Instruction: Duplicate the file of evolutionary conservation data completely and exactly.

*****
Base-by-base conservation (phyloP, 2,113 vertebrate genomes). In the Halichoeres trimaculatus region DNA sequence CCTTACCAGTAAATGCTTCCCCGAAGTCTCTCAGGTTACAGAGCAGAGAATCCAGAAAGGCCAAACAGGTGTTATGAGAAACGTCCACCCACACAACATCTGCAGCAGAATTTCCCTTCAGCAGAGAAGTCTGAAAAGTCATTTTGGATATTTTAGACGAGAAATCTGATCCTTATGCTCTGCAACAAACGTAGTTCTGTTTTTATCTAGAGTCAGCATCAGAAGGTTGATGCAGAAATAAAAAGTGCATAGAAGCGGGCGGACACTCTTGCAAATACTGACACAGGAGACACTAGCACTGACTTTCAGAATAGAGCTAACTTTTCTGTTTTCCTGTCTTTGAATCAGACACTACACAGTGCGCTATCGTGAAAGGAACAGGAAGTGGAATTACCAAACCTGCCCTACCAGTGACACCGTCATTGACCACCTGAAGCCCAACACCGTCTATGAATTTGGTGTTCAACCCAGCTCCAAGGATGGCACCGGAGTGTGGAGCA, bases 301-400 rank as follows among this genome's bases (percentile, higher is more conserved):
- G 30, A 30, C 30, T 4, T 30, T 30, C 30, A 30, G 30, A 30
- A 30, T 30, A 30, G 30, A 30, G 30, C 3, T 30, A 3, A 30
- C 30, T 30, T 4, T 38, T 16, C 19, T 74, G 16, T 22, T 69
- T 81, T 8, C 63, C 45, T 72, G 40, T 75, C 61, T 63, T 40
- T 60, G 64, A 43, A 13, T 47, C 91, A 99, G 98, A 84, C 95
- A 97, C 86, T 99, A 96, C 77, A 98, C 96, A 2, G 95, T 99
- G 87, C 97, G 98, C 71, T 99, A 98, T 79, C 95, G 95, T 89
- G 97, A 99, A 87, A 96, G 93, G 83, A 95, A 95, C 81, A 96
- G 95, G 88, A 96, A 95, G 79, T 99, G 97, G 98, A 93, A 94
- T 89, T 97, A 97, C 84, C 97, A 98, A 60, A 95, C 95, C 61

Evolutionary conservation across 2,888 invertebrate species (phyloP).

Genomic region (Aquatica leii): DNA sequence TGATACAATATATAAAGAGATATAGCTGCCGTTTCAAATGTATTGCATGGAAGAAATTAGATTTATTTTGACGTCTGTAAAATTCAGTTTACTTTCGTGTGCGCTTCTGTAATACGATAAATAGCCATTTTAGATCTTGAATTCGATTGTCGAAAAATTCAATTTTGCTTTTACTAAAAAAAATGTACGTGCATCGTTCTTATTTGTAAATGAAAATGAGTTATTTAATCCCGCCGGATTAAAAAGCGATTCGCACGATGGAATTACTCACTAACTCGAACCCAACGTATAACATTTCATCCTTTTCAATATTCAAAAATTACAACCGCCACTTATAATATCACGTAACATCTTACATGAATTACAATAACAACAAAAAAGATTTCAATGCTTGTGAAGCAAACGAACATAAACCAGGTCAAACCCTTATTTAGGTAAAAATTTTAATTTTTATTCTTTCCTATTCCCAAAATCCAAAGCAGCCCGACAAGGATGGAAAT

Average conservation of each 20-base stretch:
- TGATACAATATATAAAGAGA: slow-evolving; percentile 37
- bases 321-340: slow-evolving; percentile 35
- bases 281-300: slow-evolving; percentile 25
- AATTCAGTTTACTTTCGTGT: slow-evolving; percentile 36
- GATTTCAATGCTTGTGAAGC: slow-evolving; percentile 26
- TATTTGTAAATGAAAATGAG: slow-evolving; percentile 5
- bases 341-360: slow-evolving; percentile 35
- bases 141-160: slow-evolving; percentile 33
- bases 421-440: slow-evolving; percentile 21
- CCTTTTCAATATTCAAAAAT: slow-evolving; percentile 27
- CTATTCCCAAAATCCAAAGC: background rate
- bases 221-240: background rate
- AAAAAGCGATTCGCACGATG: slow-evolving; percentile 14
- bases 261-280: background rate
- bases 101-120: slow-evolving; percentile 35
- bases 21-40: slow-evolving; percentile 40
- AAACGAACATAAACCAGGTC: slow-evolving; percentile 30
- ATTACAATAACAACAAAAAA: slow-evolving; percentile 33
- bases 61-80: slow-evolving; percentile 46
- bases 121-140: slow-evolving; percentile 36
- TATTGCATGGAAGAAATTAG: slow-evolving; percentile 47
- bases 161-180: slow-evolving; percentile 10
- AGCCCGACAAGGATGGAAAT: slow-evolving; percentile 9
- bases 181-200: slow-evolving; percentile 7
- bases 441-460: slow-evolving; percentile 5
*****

Base-by-base conservation (phyloP, 2,113 vertebrate genomes). In the Halichoeres trimaculatus region DNA sequence CCTTACCAGTAAATGCTTCCCCGAAGTCTCTCAGGTTACAGAGCAGAGAATCCAGAAAGGCCAAACAGGTGTTATGAGAAACGTCCACCCACACAACATCTGCAGCAGAATTTCCCTTCAGCAGAGAAGTCTGAAAAGTCATTTTGGATATTTTAGACGAGAAATCTGATCCTTATGCTCTGCAACAAACGTAGTTCTGTTTTTATCTAGAGTCAGCATCAGAAGGTTGATGCAGAAATAAAAAGTGCATAGAAGCGGGCGGACACTCTTGCAAATACTGACACAGGAGACACTAGCACTGACTTTCAGAATAGAGCTAACTTTTCTGTTTTCCTGTCTTTGAATCAGACACTACACAGTGCGCTATCGTGAAAGGAACAGGAAGTGGAATTACCAAACCTGCCCTACCAGTGACACCGTCATTGACCACCTGAAGCCCAACACCGTCTATGAATTTGGTGTTCAACCCAGCTCCAAGGATGGCACCGGAGTGTGGAGCA, bases 301-400 rank as follows among this genome's bases (percentile, higher is more conserved):
- G 30, A 30, C 30, T 4, T 30, T 30, C 30, A 30, G 30, A 30
- A 30, T 30, A 30, G 30, A 30, G 30, C 3, T 30, A 3, A 30
- C 30, T 30, T 4, T 38, T 16, C 19, T 74, G 16, T 22, T 69
- T 81, T 8, C 63, C 45, T 72, G 40, T 75, C 61, T 63, T 40
- T 60, G 64, A 43, A 13, T 47, C 91, A 99, G 98, A 84, C 95
- A 97, C 86, T 99, A 96, C 77, A 98, C 96, A 2, G 95, T 99
- G 87, C 97, G 98, C 71, T 99, A 98, T 79, C 95, G 95, T 89
- G 97, A 99, A 87, A 96, G 93, G 83, A 95, A 95, C 81, A 96
- G 95, G 88, A 96, A 95, G 79, T 99, G 97, G 98, A 93, A 94
- T 89, T 97, A 97, C 84, C 97, A 98, A 60, A 95, C 95, C 61

Evolutionary conservation across 2,888 invertebrate species (phyloP).

Genomic region (Aquatica leii): DNA sequence TGATACAATATATAAAGAGATATAGCTGCCGTTTCAAATGTATTGCATGGAAGAAATTAGATTTATTTTGACGTCTGTAAAATTCAGTTTACTTTCGTGTGCGCTTCTGTAATACGATAAATAGCCATTTTAGATCTTGAATTCGATTGTCGAAAAATTCAATTTTGCTTTTACTAAAAAAAATGTACGTGCATCGTTCTTATTTGTAAATGAAAATGAGTTATTTAATCCCGCCGGATTAAAAAGCGATTCGCACGATGGAATTACTCACTAACTCGAACCCAACGTATAACATTTCATCCTTTTCAATATTCAAAAATTACAACCGCCACTTATAATATCACGTAACATCTTACATGAATTACAATAACAACAAAAAAGATTTCAATGCTTGTGAAGCAAACGAACATAAACCAGGTCAAACCCTTATTTAGGTAAAAATTTTAATTTTTATTCTTTCCTATTCCCAAAATCCAAAGCAGCCCGACAAGGATGGAAAT

Average conservation of each 20-base stretch:
- TGATACAATATATAAAGAGA: slow-evolving; percentile 37
- bases 321-340: slow-evolving; percentile 35
- bases 281-300: slow-evolving; percentile 25
- AATTCAGTTTACTTTCGTGT: slow-evolving; percentile 36
- GATTTCAATGCTTGTGAAGC: slow-evolving; percentile 26
- TATTTGTAAATGAAAATGAG: slow-evolving; percentile 5
- bases 341-360: slow-evolving; percentile 35
- bases 141-160: slow-evolving; percentile 33
- bases 421-440: slow-evolving; percentile 21
- CCTTTTCAATATTCAAAAAT: slow-evolving; percentile 27
- CTATTCCCAAAATCCAAAGC: background rate
- bases 221-240: background rate
- AAAAAGCGATTCGCACGATG: slow-evolving; percentile 14
- bases 261-280: background rate
- bases 101-120: slow-evolving; percentile 35
- bases 21-40: slow-evolving; percentile 40
- AAACGAACATAAACCAGGTC: slow-evolving; percentile 30
- ATTACAATAACAACAAAAAA: slow-evolving; percentile 33
- bases 61-80: slow-evolving; percentile 46
- bases 121-140: slow-evolving; percentile 36
- TATTGCATGGAAGAAATTAG: slow-evolving; percentile 47
- bases 161-180: slow-evolving; percentile 10
- AGCCCGACAAGGATGGAAAT: slow-evolving; percentile 9
- bases 181-200: slow-evolving; percentile 7
- bases 441-460: slow-evolving; percentile 5